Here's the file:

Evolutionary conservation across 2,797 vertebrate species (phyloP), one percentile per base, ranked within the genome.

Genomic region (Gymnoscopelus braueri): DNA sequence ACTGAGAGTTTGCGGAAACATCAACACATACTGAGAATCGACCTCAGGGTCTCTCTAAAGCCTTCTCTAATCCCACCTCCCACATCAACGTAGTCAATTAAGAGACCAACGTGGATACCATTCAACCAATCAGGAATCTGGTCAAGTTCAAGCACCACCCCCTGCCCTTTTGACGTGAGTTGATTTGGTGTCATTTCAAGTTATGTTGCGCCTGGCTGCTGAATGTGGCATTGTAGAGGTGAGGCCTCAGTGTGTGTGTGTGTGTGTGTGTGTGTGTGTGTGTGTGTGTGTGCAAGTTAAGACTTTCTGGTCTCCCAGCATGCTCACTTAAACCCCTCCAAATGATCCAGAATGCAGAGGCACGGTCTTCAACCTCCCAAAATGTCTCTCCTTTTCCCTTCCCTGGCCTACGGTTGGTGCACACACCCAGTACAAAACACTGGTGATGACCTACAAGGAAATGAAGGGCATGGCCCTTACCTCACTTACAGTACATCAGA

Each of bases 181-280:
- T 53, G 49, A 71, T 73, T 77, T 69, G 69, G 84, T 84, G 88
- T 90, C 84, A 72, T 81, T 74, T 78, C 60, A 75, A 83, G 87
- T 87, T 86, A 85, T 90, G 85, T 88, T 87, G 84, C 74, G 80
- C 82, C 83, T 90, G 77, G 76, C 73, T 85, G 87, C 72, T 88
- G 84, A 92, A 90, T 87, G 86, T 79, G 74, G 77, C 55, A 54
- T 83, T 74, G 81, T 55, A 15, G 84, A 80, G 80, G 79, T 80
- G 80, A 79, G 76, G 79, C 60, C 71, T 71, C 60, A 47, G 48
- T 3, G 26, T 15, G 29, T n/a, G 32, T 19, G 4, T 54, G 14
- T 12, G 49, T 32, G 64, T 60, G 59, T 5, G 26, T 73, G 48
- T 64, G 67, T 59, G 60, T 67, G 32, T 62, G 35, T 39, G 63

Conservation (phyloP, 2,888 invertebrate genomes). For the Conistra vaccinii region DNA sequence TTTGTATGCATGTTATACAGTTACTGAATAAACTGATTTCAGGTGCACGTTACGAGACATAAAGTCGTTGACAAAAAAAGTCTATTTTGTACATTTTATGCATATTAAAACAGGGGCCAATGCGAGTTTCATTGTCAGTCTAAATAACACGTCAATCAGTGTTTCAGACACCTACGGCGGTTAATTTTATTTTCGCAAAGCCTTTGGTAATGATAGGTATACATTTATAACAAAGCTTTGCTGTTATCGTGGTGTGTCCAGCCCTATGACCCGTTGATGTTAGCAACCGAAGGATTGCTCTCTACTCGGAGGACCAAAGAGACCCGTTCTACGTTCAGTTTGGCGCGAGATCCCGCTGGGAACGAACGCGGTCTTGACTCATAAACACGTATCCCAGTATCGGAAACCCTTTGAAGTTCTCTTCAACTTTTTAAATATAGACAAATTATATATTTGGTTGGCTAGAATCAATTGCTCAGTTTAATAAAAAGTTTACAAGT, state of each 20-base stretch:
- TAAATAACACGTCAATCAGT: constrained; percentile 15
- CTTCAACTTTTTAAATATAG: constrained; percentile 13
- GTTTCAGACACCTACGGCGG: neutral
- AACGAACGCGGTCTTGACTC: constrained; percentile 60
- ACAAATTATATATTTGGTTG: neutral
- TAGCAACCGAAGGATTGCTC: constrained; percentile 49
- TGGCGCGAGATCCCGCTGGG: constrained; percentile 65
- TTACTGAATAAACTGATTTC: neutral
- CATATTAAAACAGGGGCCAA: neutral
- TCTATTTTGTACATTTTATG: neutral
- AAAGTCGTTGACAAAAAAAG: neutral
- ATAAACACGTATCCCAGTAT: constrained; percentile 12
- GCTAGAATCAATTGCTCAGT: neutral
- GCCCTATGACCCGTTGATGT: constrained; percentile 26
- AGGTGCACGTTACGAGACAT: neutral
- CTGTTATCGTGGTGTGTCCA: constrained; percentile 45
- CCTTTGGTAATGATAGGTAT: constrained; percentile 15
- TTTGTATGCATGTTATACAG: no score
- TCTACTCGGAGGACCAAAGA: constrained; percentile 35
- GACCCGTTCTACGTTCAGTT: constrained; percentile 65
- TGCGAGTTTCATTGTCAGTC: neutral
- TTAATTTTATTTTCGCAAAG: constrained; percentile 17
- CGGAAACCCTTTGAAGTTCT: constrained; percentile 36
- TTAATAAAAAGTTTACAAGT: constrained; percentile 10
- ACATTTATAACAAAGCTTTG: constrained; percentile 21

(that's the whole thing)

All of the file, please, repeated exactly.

Evolutionary conservation across 2,797 vertebrate species (phyloP), one percentile per base, ranked within the genome.

Genomic region (Gymnoscopelus braueri): DNA sequence ACTGAGAGTTTGCGGAAACATCAACACATACTGAGAATCGACCTCAGGGTCTCTCTAAAGCCTTCTCTAATCCCACCTCCCACATCAACGTAGTCAATTAAGAGACCAACGTGGATACCATTCAACCAATCAGGAATCTGGTCAAGTTCAAGCACCACCCCCTGCCCTTTTGACGTGAGTTGATTTGGTGTCATTTCAAGTTATGTTGCGCCTGGCTGCTGAATGTGGCATTGTAGAGGTGAGGCCTCAGTGTGTGTGTGTGTGTGTGTGTGTGTGTGTGTGTGTGTGTGTGCAAGTTAAGACTTTCTGGTCTCCCAGCATGCTCACTTAAACCCCTCCAAATGATCCAGAATGCAGAGGCACGGTCTTCAACCTCCCAAAATGTCTCTCCTTTTCCCTTCCCTGGCCTACGGTTGGTGCACACACCCAGTACAAAACACTGGTGATGACCTACAAGGAAATGAAGGGCATGGCCCTTACCTCACTTACAGTACATCAGA

Each of bases 181-280:
- T 53, G 49, A 71, T 73, T 77, T 69, G 69, G 84, T 84, G 88
- T 90, C 84, A 72, T 81, T 74, T 78, C 60, A 75, A 83, G 87
- T 87, T 86, A 85, T 90, G 85, T 88, T 87, G 84, C 74, G 80
- C 82, C 83, T 90, G 77, G 76, C 73, T 85, G 87, C 72, T 88
- G 84, A 92, A 90, T 87, G 86, T 79, G 74, G 77, C 55, A 54
- T 83, T 74, G 81, T 55, A 15, G 84, A 80, G 80, G 79, T 80
- G 80, A 79, G 76, G 79, C 60, C 71, T 71, C 60, A 47, G 48
- T 3, G 26, T 15, G 29, T n/a, G 32, T 19, G 4, T 54, G 14
- T 12, G 49, T 32, G 64, T 60, G 59, T 5, G 26, T 73, G 48
- T 64, G 67, T 59, G 60, T 67, G 32, T 62, G 35, T 39, G 63

Conservation (phyloP, 2,888 invertebrate genomes). For the Conistra vaccinii region DNA sequence TTTGTATGCATGTTATACAGTTACTGAATAAACTGATTTCAGGTGCACGTTACGAGACATAAAGTCGTTGACAAAAAAAGTCTATTTTGTACATTTTATGCATATTAAAACAGGGGCCAATGCGAGTTTCATTGTCAGTCTAAATAACACGTCAATCAGTGTTTCAGACACCTACGGCGGTTAATTTTATTTTCGCAAAGCCTTTGGTAATGATAGGTATACATTTATAACAAAGCTTTGCTGTTATCGTGGTGTGTCCAGCCCTATGACCCGTTGATGTTAGCAACCGAAGGATTGCTCTCTACTCGGAGGACCAAAGAGACCCGTTCTACGTTCAGTTTGGCGCGAGATCCCGCTGGGAACGAACGCGGTCTTGACTCATAAACACGTATCCCAGTATCGGAAACCCTTTGAAGTTCTCTTCAACTTTTTAAATATAGACAAATTATATATTTGGTTGGCTAGAATCAATTGCTCAGTTTAATAAAAAGTTTACAAGT, state of each 20-base stretch:
- TAAATAACACGTCAATCAGT: constrained; percentile 15
- CTTCAACTTTTTAAATATAG: constrained; percentile 13
- GTTTCAGACACCTACGGCGG: neutral
- AACGAACGCGGTCTTGACTC: constrained; percentile 60
- ACAAATTATATATTTGGTTG: neutral
- TAGCAACCGAAGGATTGCTC: constrained; percentile 49
- TGGCGCGAGATCCCGCTGGG: constrained; percentile 65
- TTACTGAATAAACTGATTTC: neutral
- CATATTAAAACAGGGGCCAA: neutral
- TCTATTTTGTACATTTTATG: neutral
- AAAGTCGTTGACAAAAAAAG: neutral
- ATAAACACGTATCCCAGTAT: constrained; percentile 12
- GCTAGAATCAATTGCTCAGT: neutral
- GCCCTATGACCCGTTGATGT: constrained; percentile 26
- AGGTGCACGTTACGAGACAT: neutral
- CTGTTATCGTGGTGTGTCCA: constrained; percentile 45
- CCTTTGGTAATGATAGGTAT: constrained; percentile 15
- TTTGTATGCATGTTATACAG: no score
- TCTACTCGGAGGACCAAAGA: constrained; percentile 35
- GACCCGTTCTACGTTCAGTT: constrained; percentile 65
- TGCGAGTTTCATTGTCAGTC: neutral
- TTAATTTTATTTTCGCAAAG: constrained; percentile 17
- CGGAAACCCTTTGAAGTTCT: constrained; percentile 36
- TTAATAAAAAGTTTACAAGT: constrained; percentile 10
- ACATTTATAACAAAGCTTTG: constrained; percentile 21